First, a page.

Early warning of famine in Somalia helps pre-position food supplies

On July 20, 2011, the United Nations declared parts of Somalia as a region of famine. The decision was supported by FEWS NET and USGS observational evidence of conditions in the area.

The declaration was the culmination of early warning communications encouraging—months before the crisis—that government and other agencies pre-position food and supplies in the region.

“None of the many uses of Earth-observing satellites is more vital—or has as much potential for prompting timely humanitarian intervention—as famine early warning,” said USGS Director Marcia McNutt. “Remote sensing from space allows USGS scientists to provide rapid, accurate assessments of a broad range of environmental and agricultural conditions.”

The eastern Horn of Africa, the continental region that encompasses Somalia, has experienced two consecutive seasons of very poor rainfall resulting in the worst drought in 60 years. Crops have failed, livestock deaths are widespread and food prices are very high. While the rains this winter have been good, food prices remain high, and the food security situation remains insecure.

Stunted growth linked to malnutrition and climate change

Other USGS research is helping to identify the impacts of a changing climate on Africa's people. Scientists recently discovered that malnutrition and dry hot living conditions are linked to stunted growth in Mali, West Africa.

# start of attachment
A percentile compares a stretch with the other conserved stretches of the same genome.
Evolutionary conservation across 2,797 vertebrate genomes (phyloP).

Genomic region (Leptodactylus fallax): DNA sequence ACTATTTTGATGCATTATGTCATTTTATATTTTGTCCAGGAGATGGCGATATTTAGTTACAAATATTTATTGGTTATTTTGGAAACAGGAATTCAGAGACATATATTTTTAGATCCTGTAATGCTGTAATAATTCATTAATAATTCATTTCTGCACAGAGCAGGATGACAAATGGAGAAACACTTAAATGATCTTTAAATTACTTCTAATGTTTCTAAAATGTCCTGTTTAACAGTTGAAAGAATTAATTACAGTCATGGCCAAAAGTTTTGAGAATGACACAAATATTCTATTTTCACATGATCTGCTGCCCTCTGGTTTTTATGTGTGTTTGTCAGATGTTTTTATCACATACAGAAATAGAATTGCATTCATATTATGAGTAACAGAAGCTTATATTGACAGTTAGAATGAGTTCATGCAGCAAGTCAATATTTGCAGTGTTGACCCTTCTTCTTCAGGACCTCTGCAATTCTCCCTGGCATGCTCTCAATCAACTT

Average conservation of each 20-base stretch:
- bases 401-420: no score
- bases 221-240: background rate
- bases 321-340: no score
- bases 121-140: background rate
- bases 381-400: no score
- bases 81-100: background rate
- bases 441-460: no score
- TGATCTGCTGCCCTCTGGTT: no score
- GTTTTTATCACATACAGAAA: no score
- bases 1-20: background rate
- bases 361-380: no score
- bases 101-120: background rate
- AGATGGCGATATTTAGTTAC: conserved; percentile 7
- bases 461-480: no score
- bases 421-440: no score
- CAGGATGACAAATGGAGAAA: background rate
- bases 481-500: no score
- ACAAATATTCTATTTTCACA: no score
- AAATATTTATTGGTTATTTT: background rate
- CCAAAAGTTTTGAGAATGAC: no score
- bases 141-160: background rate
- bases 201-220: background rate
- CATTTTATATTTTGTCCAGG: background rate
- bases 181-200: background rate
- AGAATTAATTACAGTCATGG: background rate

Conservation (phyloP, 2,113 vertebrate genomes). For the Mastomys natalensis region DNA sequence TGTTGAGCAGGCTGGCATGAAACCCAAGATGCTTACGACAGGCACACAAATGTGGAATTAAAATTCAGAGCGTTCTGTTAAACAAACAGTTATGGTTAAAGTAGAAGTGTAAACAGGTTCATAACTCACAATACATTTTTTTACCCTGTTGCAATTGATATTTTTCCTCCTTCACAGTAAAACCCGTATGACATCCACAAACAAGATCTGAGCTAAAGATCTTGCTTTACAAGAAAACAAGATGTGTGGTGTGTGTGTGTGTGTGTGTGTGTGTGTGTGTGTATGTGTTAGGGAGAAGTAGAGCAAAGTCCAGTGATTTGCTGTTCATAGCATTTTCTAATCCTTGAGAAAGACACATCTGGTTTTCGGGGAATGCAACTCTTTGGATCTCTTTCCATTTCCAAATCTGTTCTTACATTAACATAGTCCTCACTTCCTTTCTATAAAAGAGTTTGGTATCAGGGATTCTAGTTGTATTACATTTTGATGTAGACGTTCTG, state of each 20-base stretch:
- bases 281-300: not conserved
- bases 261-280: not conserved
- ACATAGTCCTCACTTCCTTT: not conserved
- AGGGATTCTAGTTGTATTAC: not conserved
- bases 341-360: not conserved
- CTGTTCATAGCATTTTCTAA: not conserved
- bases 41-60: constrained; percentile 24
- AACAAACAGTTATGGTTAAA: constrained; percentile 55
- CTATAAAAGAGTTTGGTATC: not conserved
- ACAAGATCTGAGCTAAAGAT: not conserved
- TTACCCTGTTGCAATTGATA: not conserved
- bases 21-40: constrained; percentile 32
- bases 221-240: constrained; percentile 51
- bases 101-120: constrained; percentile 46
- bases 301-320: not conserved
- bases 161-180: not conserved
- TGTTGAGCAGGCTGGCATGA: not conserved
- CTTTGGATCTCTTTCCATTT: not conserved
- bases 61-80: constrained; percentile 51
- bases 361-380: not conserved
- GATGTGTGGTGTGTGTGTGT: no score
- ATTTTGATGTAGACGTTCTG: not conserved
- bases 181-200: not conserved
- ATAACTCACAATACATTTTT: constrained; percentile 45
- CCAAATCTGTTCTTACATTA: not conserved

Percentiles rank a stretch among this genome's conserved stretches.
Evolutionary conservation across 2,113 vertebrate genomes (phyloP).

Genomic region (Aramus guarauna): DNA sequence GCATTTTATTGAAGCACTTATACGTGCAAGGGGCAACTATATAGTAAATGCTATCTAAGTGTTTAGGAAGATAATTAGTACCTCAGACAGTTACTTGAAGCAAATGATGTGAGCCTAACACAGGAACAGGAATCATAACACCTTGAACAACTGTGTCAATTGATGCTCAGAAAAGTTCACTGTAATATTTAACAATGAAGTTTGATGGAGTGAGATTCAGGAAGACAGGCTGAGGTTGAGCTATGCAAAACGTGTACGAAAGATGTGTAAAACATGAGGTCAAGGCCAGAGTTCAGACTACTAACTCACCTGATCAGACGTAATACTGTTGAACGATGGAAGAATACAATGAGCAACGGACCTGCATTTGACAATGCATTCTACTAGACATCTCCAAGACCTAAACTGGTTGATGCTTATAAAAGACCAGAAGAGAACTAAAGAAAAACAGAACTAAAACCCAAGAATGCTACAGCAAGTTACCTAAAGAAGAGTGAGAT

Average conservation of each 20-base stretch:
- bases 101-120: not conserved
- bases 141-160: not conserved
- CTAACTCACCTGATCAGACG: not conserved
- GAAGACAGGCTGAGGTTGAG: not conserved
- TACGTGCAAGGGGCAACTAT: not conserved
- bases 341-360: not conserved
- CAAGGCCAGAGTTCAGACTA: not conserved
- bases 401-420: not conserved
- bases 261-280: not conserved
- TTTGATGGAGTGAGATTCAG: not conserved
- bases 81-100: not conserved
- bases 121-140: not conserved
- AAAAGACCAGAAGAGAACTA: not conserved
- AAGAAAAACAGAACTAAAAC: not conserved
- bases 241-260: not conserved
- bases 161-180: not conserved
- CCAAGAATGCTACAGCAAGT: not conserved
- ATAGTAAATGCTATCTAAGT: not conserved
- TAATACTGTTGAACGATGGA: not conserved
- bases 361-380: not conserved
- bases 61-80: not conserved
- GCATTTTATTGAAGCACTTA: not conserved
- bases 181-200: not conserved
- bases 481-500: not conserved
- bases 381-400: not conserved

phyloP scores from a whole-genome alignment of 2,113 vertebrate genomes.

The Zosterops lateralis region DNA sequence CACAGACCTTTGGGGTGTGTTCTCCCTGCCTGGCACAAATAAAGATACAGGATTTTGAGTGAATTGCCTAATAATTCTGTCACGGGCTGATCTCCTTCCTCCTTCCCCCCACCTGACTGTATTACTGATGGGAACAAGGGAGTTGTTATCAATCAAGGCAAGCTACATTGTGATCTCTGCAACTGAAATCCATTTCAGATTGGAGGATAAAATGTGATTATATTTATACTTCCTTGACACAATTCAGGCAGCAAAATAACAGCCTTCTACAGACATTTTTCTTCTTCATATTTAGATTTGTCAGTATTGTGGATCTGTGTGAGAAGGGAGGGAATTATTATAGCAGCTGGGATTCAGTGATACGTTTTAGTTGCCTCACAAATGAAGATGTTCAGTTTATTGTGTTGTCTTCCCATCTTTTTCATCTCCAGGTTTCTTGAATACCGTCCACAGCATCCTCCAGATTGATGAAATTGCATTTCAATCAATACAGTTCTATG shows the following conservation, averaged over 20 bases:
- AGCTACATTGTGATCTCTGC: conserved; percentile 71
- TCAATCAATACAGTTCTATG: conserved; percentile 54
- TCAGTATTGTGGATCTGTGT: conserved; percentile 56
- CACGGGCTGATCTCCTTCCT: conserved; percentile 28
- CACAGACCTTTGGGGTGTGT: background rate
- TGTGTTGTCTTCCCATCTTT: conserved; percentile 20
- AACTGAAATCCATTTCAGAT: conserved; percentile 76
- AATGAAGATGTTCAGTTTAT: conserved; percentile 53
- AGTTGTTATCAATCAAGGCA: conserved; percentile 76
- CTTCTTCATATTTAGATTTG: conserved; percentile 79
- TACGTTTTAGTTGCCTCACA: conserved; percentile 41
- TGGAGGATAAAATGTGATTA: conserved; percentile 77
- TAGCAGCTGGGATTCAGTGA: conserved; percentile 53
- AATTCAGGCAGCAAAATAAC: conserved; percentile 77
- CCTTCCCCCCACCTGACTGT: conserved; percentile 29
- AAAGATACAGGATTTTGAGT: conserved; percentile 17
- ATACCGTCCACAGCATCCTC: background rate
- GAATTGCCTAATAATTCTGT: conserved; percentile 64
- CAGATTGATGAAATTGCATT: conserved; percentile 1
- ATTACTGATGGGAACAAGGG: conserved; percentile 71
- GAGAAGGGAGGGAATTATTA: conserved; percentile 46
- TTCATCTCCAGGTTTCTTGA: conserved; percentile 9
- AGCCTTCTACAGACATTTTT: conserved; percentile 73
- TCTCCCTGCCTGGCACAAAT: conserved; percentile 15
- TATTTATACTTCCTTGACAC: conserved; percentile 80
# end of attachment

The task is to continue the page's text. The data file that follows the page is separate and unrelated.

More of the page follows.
USGS research found that Mali was becoming substantially warmer and a little bit drier. Scientists also knew that farmers and those who make a living raising sheep, cattle, goats, or camels were poor, and that stunted growth was occurring throughout Mali.

Scientists wondered if there could be a link between human health and increasingly warm and dry conditions.

To investigate, the USGS worked with the University of California, Santa Barbara, to study climate observations and demographic and health data. The Demographic and Health Survey program routinely compiles data from surveys in 90 countries to study trends in health and population. Scientists analyzed statistics on specific villages in Mali and found that there was a link between a warmer climate and increased stunting.

Population growth combined with the impacts of warming will further increase these health impacts.

Stunting was also linked to other factors, such as mother's education and the water supply system. Women’s education, improved water supplies and agricultural development could help to address malnutrition and stunting in Mali.

An article on this research was published in in the journal Applied Geography, by San Diego State University, the University of California, Santa Barbara, and the USGS.